By Prince Osuagwu
EVER since the fortunes of the nation’s security took a downward spiral, culminating in the recent attack on the Emir of Kano, Alhaji Ado Bayero, many Nigerians have spoken out on the need to further secure the country against internal and external incursions.
Among them is top ICT professional and security equipment specialist, Dr Emmanuel Ekuwem, who opined that boosting security nationwide does not require rocket science know-how but that of mere ICT application. In an exclusive chat with Vanguard Hi-Tech, Ekuwem, who is CEO of Teledom Group and past president of ATCON,noted that all it takes to push insurgents out of the system was to show them that their identities could be an open secret. For him, this only requires putting the right surveillance applications in place and into right use.
His words: “The fact is that we can have ICT-based automation of procedures in the Nigeria Police Force, Army, Navy, Air Force, Customs, Immigration, NDLEA, Prisons, State Security Service, FRSC, including the National Security and Civil Defence Corps which can enable them bend over their laptops to have access to a criminal database and know whether a suspect is a serial offender.
“If we are serious about security, we should have Gamma ray-based scanning of vehicles and cargoes, VACIS, on our roads, highways, airports and seaports to detect bombs, explosives, arms, ammunitions, light weapons and dangerous chemicals with local and remote display of scan outputs using broadband”. Ekuwem stated that all the acts of terrorism in the country recently were perpetrated by human beings who with impunity transport their terrorist equipment and tools undetected.
He said that the issue of tackling security in the country was a matter of asking the right questions, inherent in which are the answers. The questions according to him, include “how can we use ICT to monitor, detect, analyse, transmit the acquired data and information, receive same, store same, retrieve same for further analysis and retransmission, coordinate and manage an entire operation? How can we uniquely identify a criminal? How can we track, monitor and locate terrorists? Do we have CCTV-based or IP camera-based surveillance of our major towns and cities? Can we rapidly analyse the acquired video data for rapid response intervention with arrest of criminals? My simple reaction to all these questions is: ICT to the rescue! Software engine to the solution.”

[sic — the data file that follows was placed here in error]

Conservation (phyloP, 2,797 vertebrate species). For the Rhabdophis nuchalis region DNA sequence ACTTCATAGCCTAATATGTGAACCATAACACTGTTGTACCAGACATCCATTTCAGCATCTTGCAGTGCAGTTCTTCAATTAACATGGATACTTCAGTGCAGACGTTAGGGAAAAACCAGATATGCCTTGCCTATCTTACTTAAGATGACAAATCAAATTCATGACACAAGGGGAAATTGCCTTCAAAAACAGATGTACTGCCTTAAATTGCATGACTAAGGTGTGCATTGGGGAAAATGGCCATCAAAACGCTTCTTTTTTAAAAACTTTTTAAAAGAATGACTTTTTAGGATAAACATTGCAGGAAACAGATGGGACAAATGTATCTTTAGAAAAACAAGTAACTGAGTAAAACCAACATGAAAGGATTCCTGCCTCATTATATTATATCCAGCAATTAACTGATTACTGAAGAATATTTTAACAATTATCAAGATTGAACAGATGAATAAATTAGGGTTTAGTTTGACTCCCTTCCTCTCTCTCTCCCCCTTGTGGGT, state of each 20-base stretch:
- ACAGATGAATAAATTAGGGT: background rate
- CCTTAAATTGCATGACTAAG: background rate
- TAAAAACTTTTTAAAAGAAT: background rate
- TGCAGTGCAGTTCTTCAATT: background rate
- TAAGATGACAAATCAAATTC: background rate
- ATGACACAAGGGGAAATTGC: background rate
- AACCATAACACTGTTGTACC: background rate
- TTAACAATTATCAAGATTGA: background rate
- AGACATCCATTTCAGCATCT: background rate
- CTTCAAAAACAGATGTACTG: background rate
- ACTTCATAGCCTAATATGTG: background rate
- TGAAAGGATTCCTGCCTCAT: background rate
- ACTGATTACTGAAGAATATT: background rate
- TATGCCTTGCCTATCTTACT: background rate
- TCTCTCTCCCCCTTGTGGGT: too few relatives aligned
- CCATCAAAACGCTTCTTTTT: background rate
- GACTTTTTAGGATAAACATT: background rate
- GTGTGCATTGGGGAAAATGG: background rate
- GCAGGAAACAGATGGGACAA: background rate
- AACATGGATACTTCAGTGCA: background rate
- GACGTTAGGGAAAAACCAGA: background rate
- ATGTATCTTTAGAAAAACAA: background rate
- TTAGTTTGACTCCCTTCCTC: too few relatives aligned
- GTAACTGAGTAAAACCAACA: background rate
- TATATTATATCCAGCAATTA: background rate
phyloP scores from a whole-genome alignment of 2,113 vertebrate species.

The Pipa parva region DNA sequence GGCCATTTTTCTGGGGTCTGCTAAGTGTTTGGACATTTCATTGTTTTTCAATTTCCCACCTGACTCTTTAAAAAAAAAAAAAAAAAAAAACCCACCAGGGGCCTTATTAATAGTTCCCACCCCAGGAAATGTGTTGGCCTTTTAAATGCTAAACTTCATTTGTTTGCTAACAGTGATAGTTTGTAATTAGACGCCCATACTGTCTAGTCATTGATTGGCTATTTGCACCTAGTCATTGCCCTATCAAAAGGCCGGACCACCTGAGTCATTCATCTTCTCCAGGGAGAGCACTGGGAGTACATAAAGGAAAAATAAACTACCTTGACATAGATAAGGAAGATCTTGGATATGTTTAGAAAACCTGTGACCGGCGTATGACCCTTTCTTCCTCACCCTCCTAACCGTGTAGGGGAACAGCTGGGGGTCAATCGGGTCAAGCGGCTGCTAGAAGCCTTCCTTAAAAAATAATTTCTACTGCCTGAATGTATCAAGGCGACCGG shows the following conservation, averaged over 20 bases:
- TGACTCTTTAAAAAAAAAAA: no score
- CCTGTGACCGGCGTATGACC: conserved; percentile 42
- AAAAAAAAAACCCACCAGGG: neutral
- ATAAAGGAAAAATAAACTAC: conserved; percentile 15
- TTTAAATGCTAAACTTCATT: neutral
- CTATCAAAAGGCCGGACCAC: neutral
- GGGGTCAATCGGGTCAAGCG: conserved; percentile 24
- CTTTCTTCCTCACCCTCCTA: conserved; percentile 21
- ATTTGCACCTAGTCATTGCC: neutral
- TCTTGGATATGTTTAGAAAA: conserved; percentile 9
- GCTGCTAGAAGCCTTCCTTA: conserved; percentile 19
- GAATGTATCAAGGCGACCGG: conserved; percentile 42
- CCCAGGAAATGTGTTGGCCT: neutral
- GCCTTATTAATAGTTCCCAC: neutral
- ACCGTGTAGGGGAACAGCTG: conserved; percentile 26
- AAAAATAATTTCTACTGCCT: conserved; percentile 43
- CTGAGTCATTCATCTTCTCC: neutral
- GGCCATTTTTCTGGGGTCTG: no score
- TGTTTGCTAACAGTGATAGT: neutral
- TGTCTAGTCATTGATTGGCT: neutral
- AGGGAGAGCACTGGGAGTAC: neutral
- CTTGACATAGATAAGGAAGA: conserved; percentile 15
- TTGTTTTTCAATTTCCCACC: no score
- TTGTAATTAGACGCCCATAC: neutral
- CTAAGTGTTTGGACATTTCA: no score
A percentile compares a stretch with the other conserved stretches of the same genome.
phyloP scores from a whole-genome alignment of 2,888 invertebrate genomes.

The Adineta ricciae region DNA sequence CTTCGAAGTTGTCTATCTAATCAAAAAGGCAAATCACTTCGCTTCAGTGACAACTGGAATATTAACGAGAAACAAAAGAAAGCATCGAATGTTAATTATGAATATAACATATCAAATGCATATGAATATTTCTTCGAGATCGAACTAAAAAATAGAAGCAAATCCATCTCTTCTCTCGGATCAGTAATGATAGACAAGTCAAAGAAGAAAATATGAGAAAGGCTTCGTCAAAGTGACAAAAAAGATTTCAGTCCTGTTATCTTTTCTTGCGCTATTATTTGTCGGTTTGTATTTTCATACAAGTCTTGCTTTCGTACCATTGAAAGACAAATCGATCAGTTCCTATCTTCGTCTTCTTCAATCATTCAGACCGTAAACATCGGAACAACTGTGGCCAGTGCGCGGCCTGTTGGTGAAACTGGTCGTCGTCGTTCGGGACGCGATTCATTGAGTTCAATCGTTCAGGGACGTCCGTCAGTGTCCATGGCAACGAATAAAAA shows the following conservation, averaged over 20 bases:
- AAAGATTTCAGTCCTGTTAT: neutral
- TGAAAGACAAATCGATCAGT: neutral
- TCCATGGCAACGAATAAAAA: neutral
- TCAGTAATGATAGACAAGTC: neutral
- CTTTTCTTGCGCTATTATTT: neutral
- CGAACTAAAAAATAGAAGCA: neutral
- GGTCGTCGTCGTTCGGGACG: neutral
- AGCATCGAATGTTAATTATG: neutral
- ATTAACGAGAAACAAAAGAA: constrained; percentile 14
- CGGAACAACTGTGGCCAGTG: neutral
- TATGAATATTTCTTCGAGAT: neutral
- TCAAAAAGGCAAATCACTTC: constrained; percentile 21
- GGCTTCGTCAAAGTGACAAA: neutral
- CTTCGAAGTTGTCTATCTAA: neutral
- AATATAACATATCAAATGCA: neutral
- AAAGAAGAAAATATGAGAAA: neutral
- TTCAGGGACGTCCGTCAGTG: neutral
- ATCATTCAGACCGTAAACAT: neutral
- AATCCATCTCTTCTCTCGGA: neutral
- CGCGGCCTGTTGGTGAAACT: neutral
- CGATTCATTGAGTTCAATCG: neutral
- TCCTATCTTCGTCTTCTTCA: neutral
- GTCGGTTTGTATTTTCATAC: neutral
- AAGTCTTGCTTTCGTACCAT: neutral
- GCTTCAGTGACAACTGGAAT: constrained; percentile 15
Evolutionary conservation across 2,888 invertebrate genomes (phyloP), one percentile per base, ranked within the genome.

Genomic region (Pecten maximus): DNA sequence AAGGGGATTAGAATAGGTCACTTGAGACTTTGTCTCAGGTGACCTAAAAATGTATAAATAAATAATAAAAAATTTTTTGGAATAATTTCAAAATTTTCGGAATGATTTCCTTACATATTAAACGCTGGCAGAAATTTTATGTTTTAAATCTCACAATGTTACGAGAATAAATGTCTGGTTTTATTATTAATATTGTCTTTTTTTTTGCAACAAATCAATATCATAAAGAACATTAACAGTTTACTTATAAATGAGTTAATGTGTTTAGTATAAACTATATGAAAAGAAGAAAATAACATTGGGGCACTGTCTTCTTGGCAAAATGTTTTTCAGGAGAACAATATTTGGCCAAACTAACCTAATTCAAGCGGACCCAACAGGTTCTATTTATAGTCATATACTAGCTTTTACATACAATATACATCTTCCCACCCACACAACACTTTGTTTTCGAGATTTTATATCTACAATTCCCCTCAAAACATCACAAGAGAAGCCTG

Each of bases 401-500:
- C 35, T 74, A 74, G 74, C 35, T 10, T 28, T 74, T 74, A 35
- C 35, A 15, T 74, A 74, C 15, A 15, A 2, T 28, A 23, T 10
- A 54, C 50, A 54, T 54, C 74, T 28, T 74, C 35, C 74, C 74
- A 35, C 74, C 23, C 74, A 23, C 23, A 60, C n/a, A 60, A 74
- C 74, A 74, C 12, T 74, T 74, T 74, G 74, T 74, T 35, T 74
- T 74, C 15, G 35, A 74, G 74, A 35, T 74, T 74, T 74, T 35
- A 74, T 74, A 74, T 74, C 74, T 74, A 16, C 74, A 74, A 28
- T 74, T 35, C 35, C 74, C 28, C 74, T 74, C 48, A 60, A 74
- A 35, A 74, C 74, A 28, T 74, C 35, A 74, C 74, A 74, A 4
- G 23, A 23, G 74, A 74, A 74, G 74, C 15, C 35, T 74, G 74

National security database
He advocated that the country should have a national security database with some form of password-restricted access, which all security institutions in the country, tertiary institutions, hospitals, banks, insurance companies, hotels and guest houses, church and mosque administrations, sports and recreational clubs, airports, seaports and motor parks, should be connected to. His reasons were that since an average citizen must have one thing or the other to do with one or two or more of these institutions and organizations, it would be simple to detect one with criminal records, just by a mere logging in of his details.
“Just imagine at a hotel or airport check-in counter, motor park, railway station or in a bank when your criminal identity is known via a software-triggered pop-up by a young man or woman who was compelled by due process to log in to the criminal database while attending to you. The bank will refuse to do business with you. The hotel will politely refuse to check you in. Wherever you go your criminal past will haunt, embarrass and shame you down. Criminals will either be embarrassed out of our streets in shame or be legally put behind bars where they actually belong.
No rocket science
“It is no rocket science to have CCTV/IP Camera-based surveillance of each local government headquarter in a state. Video/audio outputs are transmitted to a designated security monitoring centre in the local government secretariat or in the Divisional Police Officer’s office. Transmission to monitoring centres can be by broadband wireless or fibre optics. Video/audio outputs from contiguous local government secretariats are homed to the Area Police Commands as mini monitoring centres.
Outputs from Police Area Commands are homed to master monitoring centres in the State Police Command Headquarters. In each of the monitoring centres, a software engine provides playback on a date-and-time-specific basis of what happened when, where, how and by who? Transmission from points of data capture to monitoring stations can be by satellite, optic fibre or terrestrial microwave.
Role of NigComSat,broadband cable operators
This is where NigComSat, Galaxy Backbone, Main One, Glo One, Teledom, among others come in. They will provide large capacity long distance broadband transport facilities. Acquired data can be analysed in situ or remotely for rapid response or intervention by relevant security agencies. You can contact the Institution of Software Practitioners of Nigeria (ISPON) to give details of this kind of software engine. By the time we have broadband infrastructure penetration of all offices, homes and buildings in Nigeria, surveillance will be easy, fun and exciting.
There are mobile VACIS systems that can easily be tucked into security patrol vans for deployment at checkpoints in fifteen minutes. We can deploy Optical Character Recognition (OCR) systems to capture the number plates of culprit vehicles as well as utilize Identity Recognition (IR) systems to uniquely identity and apprehend the criminal motorists. Outputs of all these scanning devices can be displayed in situ or remotely via broadband connectivity with high level software engines for date-and-time-specific playback.